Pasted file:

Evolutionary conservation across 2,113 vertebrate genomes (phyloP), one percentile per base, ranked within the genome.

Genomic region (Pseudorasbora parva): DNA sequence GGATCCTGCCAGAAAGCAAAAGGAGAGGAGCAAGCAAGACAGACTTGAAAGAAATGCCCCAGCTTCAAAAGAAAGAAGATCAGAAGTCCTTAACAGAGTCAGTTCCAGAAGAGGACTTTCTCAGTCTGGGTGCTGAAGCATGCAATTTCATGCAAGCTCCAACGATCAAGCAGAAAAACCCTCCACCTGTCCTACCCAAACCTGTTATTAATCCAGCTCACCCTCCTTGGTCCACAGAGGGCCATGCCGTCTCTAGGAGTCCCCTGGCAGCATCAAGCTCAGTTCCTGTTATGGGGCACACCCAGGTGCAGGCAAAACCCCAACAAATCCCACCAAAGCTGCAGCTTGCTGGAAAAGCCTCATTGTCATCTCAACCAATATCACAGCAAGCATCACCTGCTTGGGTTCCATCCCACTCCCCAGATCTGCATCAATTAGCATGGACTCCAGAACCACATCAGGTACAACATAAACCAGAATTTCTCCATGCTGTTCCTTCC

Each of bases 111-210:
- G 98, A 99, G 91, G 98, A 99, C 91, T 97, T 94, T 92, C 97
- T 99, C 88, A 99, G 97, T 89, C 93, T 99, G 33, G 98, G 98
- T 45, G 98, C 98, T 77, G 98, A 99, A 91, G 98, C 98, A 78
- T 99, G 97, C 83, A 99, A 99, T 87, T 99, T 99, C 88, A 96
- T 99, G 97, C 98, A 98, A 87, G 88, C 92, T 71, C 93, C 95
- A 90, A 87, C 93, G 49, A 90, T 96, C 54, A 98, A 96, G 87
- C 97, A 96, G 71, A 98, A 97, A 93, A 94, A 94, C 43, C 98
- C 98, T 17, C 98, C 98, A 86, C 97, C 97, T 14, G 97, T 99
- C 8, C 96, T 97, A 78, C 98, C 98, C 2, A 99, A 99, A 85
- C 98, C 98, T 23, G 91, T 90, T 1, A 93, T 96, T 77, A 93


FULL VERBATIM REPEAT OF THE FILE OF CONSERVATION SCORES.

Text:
Evolutionary conservation across 2,113 vertebrate genomes (phyloP), one percentile per base, ranked within the genome.

Genomic region (Pseudorasbora parva): DNA sequence GGATCCTGCCAGAAAGCAAAAGGAGAGGAGCAAGCAAGACAGACTTGAAAGAAATGCCCCAGCTTCAAAAGAAAGAAGATCAGAAGTCCTTAACAGAGTCAGTTCCAGAAGAGGACTTTCTCAGTCTGGGTGCTGAAGCATGCAATTTCATGCAAGCTCCAACGATCAAGCAGAAAAACCCTCCACCTGTCCTACCCAAACCTGTTATTAATCCAGCTCACCCTCCTTGGTCCACAGAGGGCCATGCCGTCTCTAGGAGTCCCCTGGCAGCATCAAGCTCAGTTCCTGTTATGGGGCACACCCAGGTGCAGGCAAAACCCCAACAAATCCCACCAAAGCTGCAGCTTGCTGGAAAAGCCTCATTGTCATCTCAACCAATATCACAGCAAGCATCACCTGCTTGGGTTCCATCCCACTCCCCAGATCTGCATCAATTAGCATGGACTCCAGAACCACATCAGGTACAACATAAACCAGAATTTCTCCATGCTGTTCCTTCC

Each of bases 111-210:
- G 98, A 99, G 91, G 98, A 99, C 91, T 97, T 94, T 92, C 97
- T 99, C 88, A 99, G 97, T 89, C 93, T 99, G 33, G 98, G 98
- T 45, G 98, C 98, T 77, G 98, A 99, A 91, G 98, C 98, A 78
- T 99, G 97, C 83, A 99, A 99, T 87, T 99, T 99, C 88, A 96
- T 99, G 97, C 98, A 98, A 87, G 88, C 92, T 71, C 93, C 95
- A 90, A 87, C 93, G 49, A 90, T 96, C 54, A 98, A 96, G 87
- C 97, A 96, G 71, A 98, A 97, A 93, A 94, A 94, C 43, C 98
- C 98, T 17, C 98, C 98, A 86, C 97, C 97, T 14, G 97, T 99
- C 8, C 96, T 97, A 78, C 98, C 98, C 2, A 99, A 99, A 85
- C 98, C 98, T 23, G 91, T 90, T 1, A 93, T 96, T 77, A 93